Top 5 Best Practices for Your HOA Budget

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Top 5 Best Practices for Your HOA Budget

While Homeowners Associations (HOAs) support residents in myriad ways, they also impose rules to help maintain a clean and cohesive atmosphere. A board (typically comprised of member residents) is a multi-functional resource.

Tasked with acting in the best interests of all, boards are intended to oversee grounds and utility maintenance, enforce regulations per the bylaws, and work with a community management association to ensure insurance and the overall finances are soundly addressed.

These are all essential services, but the budget and the overall finances are the aspects that drive the entire operation. Cash flow is everything. Without a solid footing, a board can endanger the property owners’ investments as well as the future financial health of the entire community.

Budgeting is a delicate balance of understanding the historical allocation of monies in combination with a genuine evaluation of where funds are needed through the upcoming fiscal year.

HOA budgeting can often be a challenge, especially since it needs to be updated annually. Here are our top five solutions for best practices:

  1. Be Tactical

Short-term solutions have a limited shelf life. Like band aids, they will only get you so far for so long. Being tactical means bringing a deliberate strategy to your HOA budgeting. Create that plan to evaluate where the HOA is today, and then give a hard look at where it needs to go; its long-term objectives for current and future expenses to maintain and expand.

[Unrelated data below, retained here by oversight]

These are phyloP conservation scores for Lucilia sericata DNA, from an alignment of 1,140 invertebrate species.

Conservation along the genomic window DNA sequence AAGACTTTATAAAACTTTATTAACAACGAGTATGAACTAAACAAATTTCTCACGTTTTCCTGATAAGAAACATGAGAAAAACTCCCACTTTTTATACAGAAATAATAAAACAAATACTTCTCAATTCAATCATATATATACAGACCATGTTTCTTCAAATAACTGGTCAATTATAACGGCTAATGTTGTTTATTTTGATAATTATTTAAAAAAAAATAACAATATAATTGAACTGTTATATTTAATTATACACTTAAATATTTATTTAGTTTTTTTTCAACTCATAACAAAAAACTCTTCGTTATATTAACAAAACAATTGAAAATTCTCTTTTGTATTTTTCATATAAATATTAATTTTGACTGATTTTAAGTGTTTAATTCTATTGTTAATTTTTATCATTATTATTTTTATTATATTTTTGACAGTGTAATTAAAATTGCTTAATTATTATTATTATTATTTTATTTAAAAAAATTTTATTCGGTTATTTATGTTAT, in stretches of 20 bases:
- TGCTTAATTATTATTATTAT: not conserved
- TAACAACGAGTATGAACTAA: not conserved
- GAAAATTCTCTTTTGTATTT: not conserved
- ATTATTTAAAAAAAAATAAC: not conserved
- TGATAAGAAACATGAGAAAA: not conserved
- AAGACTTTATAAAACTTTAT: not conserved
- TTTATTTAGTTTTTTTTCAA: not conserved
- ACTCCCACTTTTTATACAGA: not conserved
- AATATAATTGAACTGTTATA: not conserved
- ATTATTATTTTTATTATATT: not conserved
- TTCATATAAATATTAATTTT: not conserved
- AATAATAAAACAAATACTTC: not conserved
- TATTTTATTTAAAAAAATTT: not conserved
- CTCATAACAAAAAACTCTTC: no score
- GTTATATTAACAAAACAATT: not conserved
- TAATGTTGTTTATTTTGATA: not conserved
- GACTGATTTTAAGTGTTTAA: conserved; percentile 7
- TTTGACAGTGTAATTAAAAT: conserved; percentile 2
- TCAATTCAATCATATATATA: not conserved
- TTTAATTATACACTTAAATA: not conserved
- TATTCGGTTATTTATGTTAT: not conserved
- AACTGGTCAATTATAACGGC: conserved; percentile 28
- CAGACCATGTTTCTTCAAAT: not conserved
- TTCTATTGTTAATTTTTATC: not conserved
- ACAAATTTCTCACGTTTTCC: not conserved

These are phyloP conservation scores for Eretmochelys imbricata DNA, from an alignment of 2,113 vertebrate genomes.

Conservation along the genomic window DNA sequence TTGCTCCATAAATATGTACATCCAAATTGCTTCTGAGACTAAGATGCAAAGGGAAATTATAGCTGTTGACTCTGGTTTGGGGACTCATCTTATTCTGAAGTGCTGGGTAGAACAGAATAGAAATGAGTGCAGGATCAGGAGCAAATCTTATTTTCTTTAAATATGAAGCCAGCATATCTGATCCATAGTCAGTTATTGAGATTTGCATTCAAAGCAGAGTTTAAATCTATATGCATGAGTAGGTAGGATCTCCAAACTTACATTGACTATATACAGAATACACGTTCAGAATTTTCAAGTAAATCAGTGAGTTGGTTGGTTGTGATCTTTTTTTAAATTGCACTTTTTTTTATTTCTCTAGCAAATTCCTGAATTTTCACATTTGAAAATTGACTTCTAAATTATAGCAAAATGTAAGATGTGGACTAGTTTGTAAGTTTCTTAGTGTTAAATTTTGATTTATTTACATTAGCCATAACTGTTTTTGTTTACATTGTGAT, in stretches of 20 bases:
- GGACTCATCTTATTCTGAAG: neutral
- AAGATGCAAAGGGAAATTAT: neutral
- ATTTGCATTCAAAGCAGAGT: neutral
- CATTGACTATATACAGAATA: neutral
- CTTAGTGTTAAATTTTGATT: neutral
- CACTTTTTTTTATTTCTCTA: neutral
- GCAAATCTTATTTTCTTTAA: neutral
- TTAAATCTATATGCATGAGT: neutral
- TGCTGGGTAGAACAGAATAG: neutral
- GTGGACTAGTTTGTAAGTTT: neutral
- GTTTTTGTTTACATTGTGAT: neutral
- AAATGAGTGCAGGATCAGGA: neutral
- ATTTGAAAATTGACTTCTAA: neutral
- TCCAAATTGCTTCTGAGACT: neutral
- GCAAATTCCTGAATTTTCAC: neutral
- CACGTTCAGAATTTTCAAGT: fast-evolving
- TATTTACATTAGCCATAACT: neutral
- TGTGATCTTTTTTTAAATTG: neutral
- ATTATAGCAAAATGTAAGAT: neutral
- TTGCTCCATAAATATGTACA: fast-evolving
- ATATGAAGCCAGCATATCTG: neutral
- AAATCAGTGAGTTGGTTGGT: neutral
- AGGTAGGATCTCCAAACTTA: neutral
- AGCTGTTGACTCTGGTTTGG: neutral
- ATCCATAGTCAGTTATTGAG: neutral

Create this action plan with definable steps that have realistic dates. Rome wasn’t built in a day, and neither will the overhaul of your HOA operation or its budget. Prioritize the steps based on the severity of the issue, its need to provide for seasonal weather changes (like preventative air conditioning maintenance for the upcoming summer months), and the overall goals of the HOA and its residents.

Having documented these achievable goals and perhaps getting estimates if outside contractors are needed, determine the responsible party to oversee the implementation or overhaul. Some HOAs have effectively used committees to share the burdens. These can also serve to measure and analyze success.

One caveat about action plans. They can’t be too fixed with contingencies that are too interdependent with too tight timelines. You need to be able to pivot as needed. The last thing you want is the dreaded domino effect where everything further down on the list takes a dive because it was completely contingent on the completion of something else. Or even worse…the income from something else. Be prepared to frequently revisit the plan to keep it updated in real time. Flexibility is your golden rule here.

  1. Evaluate Maintenance and Utility Expenses

These costs can be stealth. They can creep up in innocent-looking enough increments until it seems your ongoing maintenance, utility bills, landscaping, accounting/legal fees, and even those fixed costs like taxes and insurance seem to conspire against you.

You know you need to keep reserve funds robust enough for the unexpected. The two things you don’t want to do is dip into those funds or to announce a dreaded special assessment for any one of these type expenses. Maintaining reserve funding and an adequate operating budget allows HOAs to cover maintenance and utility costs with operational funding, not by deploying reserve funding for emergencies or unexpected occurrences.

The key here is to never let these expenses get away from you. One of your HOA’s most essential tasks is consistent evaluation of the on-going maintenance and utility costs.